John Tierney: Yes. I see. I mean, it’s really kind of frightening to think that the people making these policies are the ones, we’re going to their hospitals. You wonder what else, what other mistakes they’re making. Now, you said that at Harvard you got a lot pushback, including from Rochelle Walensky, who at the start of the pandemic was a professor at Harvard, and then she became the CDC director. You were on a radio program, right, giving your views of Covid? What happened then?

Martin Kulldorff: Well, scientific debate is very important when there are different scientists with different views, so that’s a good thing, but it has to be a two-way street. What happened was that I was interviewed by the NPR station in Boston, and then as an official representative of Brigham Mass General, where she sat on the board. She came on to sort of contradict me without me having any opportunity to be a back and forth, so it was basically, I said I was interviewed, and then she came on to dismiss what I said. Of course, she should have the right to do that and argue against what I said, but I think it should have been a back-and-forth process, so it was kind of a strange situation. Soon after she became the CDC director, I was fired from the Covid Vaccine Safety Working Group. You would think that it was because I was somehow against the vaccine, but it was actually the opposite.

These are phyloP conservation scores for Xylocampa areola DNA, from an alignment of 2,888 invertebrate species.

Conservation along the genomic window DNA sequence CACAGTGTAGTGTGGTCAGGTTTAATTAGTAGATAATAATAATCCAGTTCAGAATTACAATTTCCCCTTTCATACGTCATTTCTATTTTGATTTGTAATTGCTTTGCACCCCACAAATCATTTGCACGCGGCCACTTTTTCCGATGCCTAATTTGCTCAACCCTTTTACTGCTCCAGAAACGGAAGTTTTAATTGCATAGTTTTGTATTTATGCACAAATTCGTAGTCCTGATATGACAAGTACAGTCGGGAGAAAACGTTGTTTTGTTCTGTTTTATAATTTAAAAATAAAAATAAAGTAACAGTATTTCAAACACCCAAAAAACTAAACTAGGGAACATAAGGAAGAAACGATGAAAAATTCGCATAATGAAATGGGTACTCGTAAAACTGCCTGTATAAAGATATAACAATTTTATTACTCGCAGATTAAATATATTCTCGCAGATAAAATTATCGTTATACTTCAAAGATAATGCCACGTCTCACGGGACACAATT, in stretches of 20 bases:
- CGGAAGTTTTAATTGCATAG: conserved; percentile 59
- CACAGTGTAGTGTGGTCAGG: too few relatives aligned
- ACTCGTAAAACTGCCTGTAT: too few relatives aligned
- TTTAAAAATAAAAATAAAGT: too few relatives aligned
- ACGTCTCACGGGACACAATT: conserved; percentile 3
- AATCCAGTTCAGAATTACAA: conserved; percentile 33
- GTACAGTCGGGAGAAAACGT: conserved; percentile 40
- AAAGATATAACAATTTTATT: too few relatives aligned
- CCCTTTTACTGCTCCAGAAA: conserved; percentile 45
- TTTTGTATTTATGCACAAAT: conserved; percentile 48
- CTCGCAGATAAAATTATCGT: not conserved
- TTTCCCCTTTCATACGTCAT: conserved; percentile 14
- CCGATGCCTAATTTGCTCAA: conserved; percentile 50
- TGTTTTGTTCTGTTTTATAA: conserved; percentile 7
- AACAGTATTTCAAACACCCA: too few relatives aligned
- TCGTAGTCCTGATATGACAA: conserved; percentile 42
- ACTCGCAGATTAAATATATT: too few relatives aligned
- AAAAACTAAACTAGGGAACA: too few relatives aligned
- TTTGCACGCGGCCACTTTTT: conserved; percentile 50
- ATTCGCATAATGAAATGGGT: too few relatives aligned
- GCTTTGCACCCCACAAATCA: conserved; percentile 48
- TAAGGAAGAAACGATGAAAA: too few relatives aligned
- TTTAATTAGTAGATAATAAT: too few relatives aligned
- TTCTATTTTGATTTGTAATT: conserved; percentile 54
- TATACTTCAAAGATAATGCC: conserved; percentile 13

John Tierney: You were fired there for being too pro-vaccine, right?

Martin Kulldorff: Yeah, and I’m probably the only one who has been fired by the CDC for being two pro-vaccine. They decided to do a pause on the J&J vaccine in the spring of 2021 because there were some reports of blood clots among especially young women. So, I think there was fine to do a pause on the younger people who also had the least need for this vaccine, but I argued against making a pause on older people who really needed this vaccine because there was a shortage vaccines at the time, and the one dose, J&J, was especially important to reach people who are hard to reach, like in rural areas or homeless people, but that wasn’t popular, that I voiced an opposing view. Although four days after they fired me, they changed and dropped the pause.

John Tierney: So, you’re fired for being right about an issue where they were wrong? This was, again, Rochelle Walensky? She was the head of the CDC at that point?